Re: Slide "Plains"

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From:"Aidan C. Schurr" <> (by way of histonet)
To:histonet <>
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Just a couple of suggestions - the different planes you describe are quite
possibly due to different thicknesses of the mountant under the coverslip.
Too much mountant leads to a different refractive index, which can give the
problem you describe.  Not too sure with the haziness - could be the same
problem if the mountant layer is **very** thick, but this seems unlikely.
Another possibilty is that you have water in your zylene, or dehydration
has been incomplete.  You could perhaps try using two changes of xylene.

Hope this is of some help

Good luck
Aidan, New Zealand

>Hello Histonetters, I was hoping you could help me a couple problems.My
>pathologist was complaining that the stained H & E sections in our daily work
>was somewhat on different "plains" and needed constant focusing while under
>the scope. I sat down with her and went over some slides, these sections were
>somewhat "fuzzy or hazy" in some places and crisp in other, which makes me
>think possibly it's the mounting medium...we've been using this medium for
>sometime (resinous) and unfortunately we're on contract so my options are
>limited (for purchasing that is). Could it possibly be the deparaffination
>process? We microwave our sections to melt the paraffin, and put them in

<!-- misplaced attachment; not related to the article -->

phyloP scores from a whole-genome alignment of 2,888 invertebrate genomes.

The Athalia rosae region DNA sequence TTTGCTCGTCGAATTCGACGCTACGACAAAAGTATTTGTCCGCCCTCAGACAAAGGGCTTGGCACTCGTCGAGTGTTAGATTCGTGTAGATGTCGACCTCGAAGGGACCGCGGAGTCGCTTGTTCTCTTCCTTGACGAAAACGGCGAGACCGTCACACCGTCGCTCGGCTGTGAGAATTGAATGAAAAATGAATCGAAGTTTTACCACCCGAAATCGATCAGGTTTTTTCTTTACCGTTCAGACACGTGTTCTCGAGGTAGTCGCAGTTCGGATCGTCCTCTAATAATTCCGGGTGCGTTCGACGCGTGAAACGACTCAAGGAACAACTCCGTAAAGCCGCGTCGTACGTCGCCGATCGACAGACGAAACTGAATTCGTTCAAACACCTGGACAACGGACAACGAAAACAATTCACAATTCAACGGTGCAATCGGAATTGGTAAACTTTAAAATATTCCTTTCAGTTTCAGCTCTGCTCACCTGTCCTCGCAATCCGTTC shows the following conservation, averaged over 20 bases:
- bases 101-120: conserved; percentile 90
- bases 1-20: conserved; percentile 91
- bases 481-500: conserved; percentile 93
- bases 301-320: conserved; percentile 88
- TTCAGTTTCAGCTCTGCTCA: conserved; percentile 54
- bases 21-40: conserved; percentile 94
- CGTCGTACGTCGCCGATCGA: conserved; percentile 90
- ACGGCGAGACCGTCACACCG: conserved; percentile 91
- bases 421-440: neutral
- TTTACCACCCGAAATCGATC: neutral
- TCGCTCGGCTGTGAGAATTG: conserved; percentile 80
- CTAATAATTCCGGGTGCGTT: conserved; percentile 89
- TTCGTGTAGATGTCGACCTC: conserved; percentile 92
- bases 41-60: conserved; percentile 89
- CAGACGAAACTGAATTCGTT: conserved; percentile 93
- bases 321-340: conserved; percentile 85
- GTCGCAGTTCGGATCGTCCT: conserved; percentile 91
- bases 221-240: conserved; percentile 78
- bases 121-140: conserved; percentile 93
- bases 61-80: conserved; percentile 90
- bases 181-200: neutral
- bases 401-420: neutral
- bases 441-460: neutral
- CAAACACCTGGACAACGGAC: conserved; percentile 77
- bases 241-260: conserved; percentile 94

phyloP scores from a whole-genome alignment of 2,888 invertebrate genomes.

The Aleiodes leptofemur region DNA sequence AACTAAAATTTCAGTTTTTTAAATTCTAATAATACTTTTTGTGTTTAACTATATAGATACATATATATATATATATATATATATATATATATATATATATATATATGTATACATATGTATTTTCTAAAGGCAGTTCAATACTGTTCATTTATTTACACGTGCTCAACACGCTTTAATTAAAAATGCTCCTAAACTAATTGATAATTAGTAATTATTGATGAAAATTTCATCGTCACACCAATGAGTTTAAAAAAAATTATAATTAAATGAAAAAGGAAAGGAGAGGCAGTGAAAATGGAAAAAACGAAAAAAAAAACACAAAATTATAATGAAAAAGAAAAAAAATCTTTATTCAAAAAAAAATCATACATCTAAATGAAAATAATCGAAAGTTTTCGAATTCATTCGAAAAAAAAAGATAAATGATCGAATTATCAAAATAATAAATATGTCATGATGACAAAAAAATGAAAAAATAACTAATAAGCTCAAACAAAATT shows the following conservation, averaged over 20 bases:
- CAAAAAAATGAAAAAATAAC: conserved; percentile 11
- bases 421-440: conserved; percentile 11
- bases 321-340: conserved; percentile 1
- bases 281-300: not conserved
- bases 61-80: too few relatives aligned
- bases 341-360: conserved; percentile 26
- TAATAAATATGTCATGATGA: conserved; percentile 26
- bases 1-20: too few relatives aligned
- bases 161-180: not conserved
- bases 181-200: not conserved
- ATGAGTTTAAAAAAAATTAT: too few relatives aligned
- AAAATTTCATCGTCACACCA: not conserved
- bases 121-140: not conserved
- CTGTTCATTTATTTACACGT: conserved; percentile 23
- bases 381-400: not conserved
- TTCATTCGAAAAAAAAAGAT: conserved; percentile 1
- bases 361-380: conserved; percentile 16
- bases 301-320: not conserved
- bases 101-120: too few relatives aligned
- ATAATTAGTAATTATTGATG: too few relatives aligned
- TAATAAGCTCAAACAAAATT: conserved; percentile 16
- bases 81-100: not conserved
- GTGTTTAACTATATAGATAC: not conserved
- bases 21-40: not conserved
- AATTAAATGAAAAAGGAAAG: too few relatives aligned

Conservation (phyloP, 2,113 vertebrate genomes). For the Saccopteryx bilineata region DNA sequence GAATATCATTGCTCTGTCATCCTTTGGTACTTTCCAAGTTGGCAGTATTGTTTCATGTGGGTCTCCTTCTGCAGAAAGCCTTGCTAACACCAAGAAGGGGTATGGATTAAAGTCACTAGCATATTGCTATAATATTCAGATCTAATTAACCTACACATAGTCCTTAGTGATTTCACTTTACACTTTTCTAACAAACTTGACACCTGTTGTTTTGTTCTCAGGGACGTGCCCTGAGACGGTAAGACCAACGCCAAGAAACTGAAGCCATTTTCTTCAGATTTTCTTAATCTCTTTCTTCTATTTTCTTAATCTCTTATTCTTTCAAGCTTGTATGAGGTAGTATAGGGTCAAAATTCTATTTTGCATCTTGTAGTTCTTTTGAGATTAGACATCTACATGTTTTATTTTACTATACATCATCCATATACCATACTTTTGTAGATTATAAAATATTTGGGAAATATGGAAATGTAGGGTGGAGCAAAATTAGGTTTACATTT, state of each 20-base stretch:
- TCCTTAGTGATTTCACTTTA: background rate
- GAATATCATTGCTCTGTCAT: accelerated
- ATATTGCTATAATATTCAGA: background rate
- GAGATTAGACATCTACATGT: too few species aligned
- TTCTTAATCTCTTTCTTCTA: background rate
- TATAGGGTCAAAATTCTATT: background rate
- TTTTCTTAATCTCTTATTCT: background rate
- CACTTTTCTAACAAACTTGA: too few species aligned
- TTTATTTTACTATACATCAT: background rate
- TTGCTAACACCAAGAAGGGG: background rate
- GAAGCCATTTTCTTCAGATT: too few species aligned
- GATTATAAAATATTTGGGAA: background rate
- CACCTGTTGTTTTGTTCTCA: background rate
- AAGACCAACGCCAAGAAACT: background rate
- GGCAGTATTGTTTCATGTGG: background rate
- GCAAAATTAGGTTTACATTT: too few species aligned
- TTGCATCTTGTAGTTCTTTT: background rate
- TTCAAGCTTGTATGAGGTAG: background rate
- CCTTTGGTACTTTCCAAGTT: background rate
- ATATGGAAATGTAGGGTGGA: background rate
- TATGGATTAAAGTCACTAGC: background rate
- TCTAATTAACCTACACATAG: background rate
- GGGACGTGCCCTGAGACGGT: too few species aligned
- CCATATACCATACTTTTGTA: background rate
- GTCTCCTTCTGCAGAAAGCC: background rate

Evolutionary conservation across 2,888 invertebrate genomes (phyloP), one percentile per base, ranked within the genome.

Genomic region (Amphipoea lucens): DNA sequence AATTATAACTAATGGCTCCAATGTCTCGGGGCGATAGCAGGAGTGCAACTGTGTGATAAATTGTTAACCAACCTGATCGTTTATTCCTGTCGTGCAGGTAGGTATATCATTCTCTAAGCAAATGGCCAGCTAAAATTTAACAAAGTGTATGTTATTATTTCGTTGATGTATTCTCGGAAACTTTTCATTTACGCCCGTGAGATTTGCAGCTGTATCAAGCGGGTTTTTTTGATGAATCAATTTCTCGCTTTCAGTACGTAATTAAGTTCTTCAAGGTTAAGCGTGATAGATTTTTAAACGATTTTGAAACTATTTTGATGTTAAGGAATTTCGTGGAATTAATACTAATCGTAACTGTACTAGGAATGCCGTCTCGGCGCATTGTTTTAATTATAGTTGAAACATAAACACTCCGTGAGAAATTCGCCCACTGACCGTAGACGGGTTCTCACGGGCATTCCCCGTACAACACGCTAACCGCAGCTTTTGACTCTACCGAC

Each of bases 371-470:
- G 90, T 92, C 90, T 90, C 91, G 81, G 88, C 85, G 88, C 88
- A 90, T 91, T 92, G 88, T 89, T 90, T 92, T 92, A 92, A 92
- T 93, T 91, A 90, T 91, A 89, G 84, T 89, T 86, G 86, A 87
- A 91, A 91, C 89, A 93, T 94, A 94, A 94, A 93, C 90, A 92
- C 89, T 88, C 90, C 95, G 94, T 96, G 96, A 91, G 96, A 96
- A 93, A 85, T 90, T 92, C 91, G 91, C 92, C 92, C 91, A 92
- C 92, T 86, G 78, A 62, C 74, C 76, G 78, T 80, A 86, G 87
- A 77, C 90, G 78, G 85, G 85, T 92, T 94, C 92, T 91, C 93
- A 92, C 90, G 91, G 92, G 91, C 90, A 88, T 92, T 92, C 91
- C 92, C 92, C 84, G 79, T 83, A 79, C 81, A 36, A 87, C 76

>Xylene for 6 minutes to clear before sending them down the stainer. It does
>not happen on all the tissue, and there does not seem to be any preference as
>to type of specimen either (happens to bx's and surgicals). Any suggestions?
>Also, we seem to be getting holes in our blocks after embedding, the VERY
>irritating experience is becoming more and more frequent. We have fresh
>paraffin in our dispenser (and processor) and have a cold plate at optimal
>temperature, yet it seems at least 4-5 blocks per day are "breaking" when
>trimming because of these holes. Is it possible that we may be embedding too
>fast? Not giving the warm paraffin time to combine with the cold paraffin
>after inserting the tissue in the mold? Could it be that we aren't cleaning
>the molds enough? Again, any suggestions? Thanks for your help in advance, man
>I love this net......
>Kari Zajic HT,MLT
>Lead Histotech

	Aidan C. Schurr  BMedLabSc
	   Histology Service Unit		++64 3 4797152
	      Pathology Department
	         Dunedin School of Medicine


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